Department of Environmental Studies, Huxley College of the Environment at WWU
My research activities throughout my professional career fall into three interrelated themes of research and involvement. These are thehuman dimensions of natural resource management, community-based resource management, and cultural resources management. In my human dimensions research, I've focused on stakeholder issues and attitude identification. Using different social science approaches -focus groups, key informant interviews, sample surveys and questionnaires - I have coordinated research which has implications for the management of natural resources. Specifically, I've identified attitudes or resource users including hunters and anglers.
In my community-based resource management research, I'm interested in personal and social responses to resource changes. I've been involved in evaluating how organizations can maintain sustainable human and ecological communities in light of changing conservation laws in the United States. In particular, I'm working on how harvesting non-timber forest products might serve as a basis for community-based sustainable development. With declining forest resources (i.e. timber), many individuals are pursuing economic relief through the harvest, cultivation, and sale of NTFPs.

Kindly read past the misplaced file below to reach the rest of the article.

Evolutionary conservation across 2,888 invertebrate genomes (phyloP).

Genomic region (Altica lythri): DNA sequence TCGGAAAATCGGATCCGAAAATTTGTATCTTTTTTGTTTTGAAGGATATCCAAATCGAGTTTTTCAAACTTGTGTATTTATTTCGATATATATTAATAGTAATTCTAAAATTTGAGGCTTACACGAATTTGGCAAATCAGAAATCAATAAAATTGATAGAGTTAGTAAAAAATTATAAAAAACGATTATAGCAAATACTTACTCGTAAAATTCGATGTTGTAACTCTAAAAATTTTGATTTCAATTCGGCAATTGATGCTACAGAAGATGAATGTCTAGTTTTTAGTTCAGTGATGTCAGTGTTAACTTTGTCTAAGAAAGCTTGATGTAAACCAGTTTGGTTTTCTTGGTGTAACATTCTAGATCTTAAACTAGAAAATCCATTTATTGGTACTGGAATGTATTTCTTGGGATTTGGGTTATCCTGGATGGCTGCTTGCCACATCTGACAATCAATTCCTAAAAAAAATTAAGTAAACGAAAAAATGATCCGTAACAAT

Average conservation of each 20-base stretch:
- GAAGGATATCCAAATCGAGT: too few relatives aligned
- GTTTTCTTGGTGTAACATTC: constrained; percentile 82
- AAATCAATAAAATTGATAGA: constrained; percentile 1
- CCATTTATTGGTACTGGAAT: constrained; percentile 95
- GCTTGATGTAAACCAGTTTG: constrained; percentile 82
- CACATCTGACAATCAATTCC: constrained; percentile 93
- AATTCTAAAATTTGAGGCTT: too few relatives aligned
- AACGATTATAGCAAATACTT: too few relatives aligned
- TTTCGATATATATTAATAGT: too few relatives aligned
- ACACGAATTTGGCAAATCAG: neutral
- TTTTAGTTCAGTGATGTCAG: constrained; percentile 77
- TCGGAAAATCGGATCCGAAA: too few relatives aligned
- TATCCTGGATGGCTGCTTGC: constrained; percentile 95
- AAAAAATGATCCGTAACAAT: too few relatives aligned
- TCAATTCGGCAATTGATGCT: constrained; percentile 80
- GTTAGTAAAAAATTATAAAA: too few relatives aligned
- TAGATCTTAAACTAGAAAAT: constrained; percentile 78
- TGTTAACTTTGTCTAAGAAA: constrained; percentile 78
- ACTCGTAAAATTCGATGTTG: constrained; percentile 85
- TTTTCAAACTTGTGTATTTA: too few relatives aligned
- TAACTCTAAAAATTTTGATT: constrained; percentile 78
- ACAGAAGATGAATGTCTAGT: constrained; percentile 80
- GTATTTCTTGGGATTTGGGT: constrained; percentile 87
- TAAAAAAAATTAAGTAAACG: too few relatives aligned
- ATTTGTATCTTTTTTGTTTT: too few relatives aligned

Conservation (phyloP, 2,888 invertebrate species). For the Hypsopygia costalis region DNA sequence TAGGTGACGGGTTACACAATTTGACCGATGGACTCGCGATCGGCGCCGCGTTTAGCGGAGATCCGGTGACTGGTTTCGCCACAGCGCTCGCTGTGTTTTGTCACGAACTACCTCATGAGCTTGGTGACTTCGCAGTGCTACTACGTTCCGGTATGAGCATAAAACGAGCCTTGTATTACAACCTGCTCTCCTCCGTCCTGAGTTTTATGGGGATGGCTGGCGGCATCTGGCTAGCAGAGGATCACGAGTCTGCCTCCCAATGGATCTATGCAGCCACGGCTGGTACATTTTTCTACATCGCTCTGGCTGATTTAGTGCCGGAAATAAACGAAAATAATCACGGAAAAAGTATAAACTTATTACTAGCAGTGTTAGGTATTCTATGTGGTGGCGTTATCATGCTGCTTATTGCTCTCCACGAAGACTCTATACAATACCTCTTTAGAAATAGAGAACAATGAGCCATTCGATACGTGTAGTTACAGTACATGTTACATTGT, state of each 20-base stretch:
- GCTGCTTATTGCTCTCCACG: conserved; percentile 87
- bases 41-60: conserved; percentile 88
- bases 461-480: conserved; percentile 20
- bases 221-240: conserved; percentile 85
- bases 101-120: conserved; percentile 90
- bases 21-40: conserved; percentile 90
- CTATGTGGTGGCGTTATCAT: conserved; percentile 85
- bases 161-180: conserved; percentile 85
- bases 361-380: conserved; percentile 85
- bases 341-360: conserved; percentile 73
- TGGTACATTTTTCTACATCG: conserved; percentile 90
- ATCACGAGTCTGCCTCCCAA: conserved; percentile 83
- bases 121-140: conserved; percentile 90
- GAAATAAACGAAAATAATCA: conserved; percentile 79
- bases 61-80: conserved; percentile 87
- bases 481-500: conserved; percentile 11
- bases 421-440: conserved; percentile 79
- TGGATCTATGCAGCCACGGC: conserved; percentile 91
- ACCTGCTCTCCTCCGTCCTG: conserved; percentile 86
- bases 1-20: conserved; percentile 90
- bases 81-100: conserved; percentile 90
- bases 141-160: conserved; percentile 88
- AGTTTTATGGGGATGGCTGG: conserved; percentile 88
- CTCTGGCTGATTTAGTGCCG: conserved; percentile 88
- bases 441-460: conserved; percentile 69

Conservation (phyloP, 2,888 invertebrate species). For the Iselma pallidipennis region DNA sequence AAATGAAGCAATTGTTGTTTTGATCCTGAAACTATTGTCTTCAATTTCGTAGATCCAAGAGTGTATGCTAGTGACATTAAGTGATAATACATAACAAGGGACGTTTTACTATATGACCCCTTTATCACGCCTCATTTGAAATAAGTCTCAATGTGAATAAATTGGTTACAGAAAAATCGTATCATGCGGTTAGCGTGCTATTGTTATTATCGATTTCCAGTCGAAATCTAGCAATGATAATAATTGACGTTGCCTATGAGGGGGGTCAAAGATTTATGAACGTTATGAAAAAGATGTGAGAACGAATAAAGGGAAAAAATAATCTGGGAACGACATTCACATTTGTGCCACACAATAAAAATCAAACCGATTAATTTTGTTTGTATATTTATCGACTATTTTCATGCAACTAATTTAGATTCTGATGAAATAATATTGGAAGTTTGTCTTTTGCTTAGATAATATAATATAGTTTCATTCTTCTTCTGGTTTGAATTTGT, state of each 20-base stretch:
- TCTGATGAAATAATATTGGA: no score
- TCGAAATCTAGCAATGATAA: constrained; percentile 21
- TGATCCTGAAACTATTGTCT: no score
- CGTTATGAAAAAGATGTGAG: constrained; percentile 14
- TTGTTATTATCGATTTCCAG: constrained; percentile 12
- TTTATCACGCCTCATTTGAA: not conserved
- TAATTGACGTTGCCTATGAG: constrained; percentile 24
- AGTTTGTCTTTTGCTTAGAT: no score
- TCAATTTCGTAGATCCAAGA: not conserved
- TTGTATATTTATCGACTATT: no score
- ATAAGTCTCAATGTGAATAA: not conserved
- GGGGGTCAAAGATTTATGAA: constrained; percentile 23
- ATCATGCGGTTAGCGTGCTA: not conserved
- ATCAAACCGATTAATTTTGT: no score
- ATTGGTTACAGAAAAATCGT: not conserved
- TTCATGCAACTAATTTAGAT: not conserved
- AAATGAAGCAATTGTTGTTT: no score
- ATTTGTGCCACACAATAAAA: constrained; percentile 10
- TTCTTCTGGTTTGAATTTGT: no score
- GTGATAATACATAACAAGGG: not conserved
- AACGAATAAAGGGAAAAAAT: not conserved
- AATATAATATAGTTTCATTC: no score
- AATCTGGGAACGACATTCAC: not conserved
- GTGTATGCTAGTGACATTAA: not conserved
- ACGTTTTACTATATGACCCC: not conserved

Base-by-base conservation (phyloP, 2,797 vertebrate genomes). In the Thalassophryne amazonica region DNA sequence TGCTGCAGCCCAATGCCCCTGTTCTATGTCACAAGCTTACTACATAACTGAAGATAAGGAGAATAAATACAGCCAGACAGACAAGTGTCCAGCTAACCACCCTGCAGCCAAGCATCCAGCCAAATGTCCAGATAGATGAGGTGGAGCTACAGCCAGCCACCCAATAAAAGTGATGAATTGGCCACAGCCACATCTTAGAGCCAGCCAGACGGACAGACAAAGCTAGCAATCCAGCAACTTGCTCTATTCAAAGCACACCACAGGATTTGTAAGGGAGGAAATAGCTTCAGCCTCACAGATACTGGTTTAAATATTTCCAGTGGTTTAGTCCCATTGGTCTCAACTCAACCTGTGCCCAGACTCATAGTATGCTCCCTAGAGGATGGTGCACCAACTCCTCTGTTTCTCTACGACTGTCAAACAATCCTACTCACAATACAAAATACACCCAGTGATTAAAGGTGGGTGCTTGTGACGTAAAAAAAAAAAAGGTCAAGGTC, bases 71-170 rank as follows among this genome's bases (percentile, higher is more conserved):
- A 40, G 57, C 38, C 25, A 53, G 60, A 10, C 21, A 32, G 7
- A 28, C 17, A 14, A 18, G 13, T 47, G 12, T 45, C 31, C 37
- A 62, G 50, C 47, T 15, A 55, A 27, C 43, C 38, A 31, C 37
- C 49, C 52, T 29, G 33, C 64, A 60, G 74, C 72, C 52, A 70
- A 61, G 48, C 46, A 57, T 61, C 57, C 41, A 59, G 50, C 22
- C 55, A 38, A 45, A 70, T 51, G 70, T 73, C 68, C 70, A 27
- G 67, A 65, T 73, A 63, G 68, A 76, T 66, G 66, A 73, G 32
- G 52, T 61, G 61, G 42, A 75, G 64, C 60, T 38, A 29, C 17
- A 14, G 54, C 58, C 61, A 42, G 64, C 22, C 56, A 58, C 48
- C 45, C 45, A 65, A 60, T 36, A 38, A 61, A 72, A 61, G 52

My most long-standing area of research is cultural resources management (CRM). Both my Masters and Doctoral work addressed the policy implications of CRM in federal land managing agencies such as the U.S. Forest Service and National Park Service. My recommendations, based on extensive interviews with Forest Service Regional Archaeologists, were to work more closely with stakeholders who may have different cultural attitudes about resource management.